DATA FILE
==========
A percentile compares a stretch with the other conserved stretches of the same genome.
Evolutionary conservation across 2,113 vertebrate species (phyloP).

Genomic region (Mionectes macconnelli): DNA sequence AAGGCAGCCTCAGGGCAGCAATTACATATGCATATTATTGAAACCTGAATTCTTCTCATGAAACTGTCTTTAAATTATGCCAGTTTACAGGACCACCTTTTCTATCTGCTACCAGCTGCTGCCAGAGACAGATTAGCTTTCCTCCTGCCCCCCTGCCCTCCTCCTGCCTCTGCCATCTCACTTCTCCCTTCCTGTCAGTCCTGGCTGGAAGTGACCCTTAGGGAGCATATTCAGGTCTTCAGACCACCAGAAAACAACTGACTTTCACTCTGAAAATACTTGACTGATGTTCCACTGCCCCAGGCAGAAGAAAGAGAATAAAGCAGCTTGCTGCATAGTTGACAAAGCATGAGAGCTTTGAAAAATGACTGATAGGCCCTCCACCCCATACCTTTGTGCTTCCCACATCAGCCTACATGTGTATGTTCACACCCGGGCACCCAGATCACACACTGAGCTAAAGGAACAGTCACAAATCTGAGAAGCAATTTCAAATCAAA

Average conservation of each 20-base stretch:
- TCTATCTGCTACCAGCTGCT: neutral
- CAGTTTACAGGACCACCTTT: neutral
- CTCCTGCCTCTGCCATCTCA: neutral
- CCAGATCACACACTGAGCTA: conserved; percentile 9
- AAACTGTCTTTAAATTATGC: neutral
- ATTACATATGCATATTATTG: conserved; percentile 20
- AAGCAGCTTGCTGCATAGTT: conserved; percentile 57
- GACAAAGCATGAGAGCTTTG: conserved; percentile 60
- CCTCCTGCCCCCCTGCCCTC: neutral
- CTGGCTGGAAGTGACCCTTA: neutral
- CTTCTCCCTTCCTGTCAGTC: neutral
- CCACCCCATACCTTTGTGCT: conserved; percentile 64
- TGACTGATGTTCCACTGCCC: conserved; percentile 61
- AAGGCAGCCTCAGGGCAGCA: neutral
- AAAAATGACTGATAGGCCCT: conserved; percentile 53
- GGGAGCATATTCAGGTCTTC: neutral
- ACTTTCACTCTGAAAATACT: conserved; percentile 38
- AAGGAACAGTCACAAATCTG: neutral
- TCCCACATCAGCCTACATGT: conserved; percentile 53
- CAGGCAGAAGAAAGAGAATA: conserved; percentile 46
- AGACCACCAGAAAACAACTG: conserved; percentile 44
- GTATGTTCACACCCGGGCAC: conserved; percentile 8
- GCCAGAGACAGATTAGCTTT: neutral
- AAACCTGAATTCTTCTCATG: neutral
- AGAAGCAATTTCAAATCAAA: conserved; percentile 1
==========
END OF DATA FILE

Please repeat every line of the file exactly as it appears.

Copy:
A percentile compares a stretch with the other conserved stretches of the same genome.
Evolutionary conservation across 2,113 vertebrate species (phyloP).

Genomic region (Mionectes macconnelli): DNA sequence AAGGCAGCCTCAGGGCAGCAATTACATATGCATATTATTGAAACCTGAATTCTTCTCATGAAACTGTCTTTAAATTATGCCAGTTTACAGGACCACCTTTTCTATCTGCTACCAGCTGCTGCCAGAGACAGATTAGCTTTCCTCCTGCCCCCCTGCCCTCCTCCTGCCTCTGCCATCTCACTTCTCCCTTCCTGTCAGTCCTGGCTGGAAGTGACCCTTAGGGAGCATATTCAGGTCTTCAGACCACCAGAAAACAACTGACTTTCACTCTGAAAATACTTGACTGATGTTCCACTGCCCCAGGCAGAAGAAAGAGAATAAAGCAGCTTGCTGCATAGTTGACAAAGCATGAGAGCTTTGAAAAATGACTGATAGGCCCTCCACCCCATACCTTTGTGCTTCCCACATCAGCCTACATGTGTATGTTCACACCCGGGCACCCAGATCACACACTGAGCTAAAGGAACAGTCACAAATCTGAGAAGCAATTTCAAATCAAA

Average conservation of each 20-base stretch:
- TCTATCTGCTACCAGCTGCT: neutral
- CAGTTTACAGGACCACCTTT: neutral
- CTCCTGCCTCTGCCATCTCA: neutral
- CCAGATCACACACTGAGCTA: conserved; percentile 9
- AAACTGTCTTTAAATTATGC: neutral
- ATTACATATGCATATTATTG: conserved; percentile 20
- AAGCAGCTTGCTGCATAGTT: conserved; percentile 57
- GACAAAGCATGAGAGCTTTG: conserved; percentile 60
- CCTCCTGCCCCCCTGCCCTC: neutral
- CTGGCTGGAAGTGACCCTTA: neutral
- CTTCTCCCTTCCTGTCAGTC: neutral
- CCACCCCATACCTTTGTGCT: conserved; percentile 64
- TGACTGATGTTCCACTGCCC: conserved; percentile 61
- AAGGCAGCCTCAGGGCAGCA: neutral
- AAAAATGACTGATAGGCCCT: conserved; percentile 53
- GGGAGCATATTCAGGTCTTC: neutral
- ACTTTCACTCTGAAAATACT: conserved; percentile 38
- AAGGAACAGTCACAAATCTG: neutral
- TCCCACATCAGCCTACATGT: conserved; percentile 53
- CAGGCAGAAGAAAGAGAATA: conserved; percentile 46
- AGACCACCAGAAAACAACTG: conserved; percentile 44
- GTATGTTCACACCCGGGCAC: conserved; percentile 8
- GCCAGAGACAGATTAGCTTT: neutral
- AAACCTGAATTCTTCTCATG: neutral
- AGAAGCAATTTCAAATCAAA: conserved; percentile 1